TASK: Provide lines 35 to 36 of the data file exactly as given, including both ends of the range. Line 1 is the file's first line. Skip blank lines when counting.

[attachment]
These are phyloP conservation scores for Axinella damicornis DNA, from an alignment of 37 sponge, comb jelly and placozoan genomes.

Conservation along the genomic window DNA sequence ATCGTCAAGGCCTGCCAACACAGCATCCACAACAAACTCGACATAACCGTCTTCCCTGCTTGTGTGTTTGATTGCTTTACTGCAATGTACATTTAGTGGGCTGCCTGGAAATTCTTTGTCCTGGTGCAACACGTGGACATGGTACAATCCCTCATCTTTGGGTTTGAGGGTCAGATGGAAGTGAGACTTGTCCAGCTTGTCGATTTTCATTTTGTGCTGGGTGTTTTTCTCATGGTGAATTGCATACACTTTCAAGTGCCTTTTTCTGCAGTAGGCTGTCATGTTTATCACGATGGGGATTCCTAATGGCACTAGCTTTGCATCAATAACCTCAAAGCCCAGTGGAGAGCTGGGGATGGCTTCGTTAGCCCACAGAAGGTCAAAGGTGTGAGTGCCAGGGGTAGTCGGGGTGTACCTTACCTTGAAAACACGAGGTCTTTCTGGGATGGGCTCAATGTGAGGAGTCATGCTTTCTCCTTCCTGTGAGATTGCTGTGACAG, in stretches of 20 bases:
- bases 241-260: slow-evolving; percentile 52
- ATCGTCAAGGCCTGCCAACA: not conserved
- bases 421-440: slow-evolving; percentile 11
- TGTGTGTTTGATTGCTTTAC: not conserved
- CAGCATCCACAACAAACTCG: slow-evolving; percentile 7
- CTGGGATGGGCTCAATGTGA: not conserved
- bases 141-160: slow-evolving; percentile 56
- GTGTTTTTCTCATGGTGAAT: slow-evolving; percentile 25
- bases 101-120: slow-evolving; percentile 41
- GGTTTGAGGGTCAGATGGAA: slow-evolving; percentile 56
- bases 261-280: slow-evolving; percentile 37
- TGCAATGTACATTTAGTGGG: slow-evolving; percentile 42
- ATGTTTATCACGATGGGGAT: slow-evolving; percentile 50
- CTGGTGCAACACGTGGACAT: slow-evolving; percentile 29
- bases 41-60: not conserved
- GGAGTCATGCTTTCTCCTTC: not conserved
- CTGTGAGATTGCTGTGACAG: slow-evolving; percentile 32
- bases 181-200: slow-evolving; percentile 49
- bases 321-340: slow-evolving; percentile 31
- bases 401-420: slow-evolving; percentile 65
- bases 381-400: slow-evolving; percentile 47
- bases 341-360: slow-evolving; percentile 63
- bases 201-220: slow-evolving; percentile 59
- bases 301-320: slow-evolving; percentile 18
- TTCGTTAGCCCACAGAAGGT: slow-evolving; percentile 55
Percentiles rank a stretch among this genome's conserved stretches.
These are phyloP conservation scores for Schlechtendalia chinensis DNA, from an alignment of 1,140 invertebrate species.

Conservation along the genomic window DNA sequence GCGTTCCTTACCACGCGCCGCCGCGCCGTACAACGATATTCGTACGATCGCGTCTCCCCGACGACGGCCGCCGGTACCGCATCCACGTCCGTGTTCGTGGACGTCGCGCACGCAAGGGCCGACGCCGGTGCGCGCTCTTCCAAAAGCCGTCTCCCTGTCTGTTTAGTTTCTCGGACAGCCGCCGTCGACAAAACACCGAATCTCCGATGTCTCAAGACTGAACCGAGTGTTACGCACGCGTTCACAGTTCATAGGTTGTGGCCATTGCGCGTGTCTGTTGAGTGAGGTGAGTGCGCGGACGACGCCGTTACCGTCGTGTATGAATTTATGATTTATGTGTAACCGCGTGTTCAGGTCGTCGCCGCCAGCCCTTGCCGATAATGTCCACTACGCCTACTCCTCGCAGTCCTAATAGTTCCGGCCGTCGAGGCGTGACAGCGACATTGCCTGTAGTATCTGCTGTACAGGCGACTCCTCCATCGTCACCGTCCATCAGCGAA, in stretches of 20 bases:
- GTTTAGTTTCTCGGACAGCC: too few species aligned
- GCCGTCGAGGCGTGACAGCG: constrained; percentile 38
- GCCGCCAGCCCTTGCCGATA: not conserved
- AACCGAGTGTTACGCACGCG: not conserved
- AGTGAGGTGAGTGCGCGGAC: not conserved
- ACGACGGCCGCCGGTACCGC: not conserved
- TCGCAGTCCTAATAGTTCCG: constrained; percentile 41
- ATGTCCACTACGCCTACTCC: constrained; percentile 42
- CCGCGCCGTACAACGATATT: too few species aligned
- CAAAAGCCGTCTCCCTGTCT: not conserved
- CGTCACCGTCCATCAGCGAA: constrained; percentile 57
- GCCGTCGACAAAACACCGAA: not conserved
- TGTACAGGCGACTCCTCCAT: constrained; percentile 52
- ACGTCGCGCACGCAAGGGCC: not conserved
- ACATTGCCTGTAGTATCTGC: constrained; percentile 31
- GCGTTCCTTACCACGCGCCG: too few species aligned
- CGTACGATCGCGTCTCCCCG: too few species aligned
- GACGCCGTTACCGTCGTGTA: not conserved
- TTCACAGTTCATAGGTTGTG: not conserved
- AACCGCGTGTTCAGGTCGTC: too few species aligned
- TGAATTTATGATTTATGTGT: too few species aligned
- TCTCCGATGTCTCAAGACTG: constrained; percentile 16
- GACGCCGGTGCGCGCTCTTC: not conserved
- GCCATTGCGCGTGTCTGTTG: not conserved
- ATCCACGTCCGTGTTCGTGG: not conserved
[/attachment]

- AGTGAGGTGAGTGCGCGGAC: not conserved
- ACGACGGCCGCCGGTACCGC: not conserved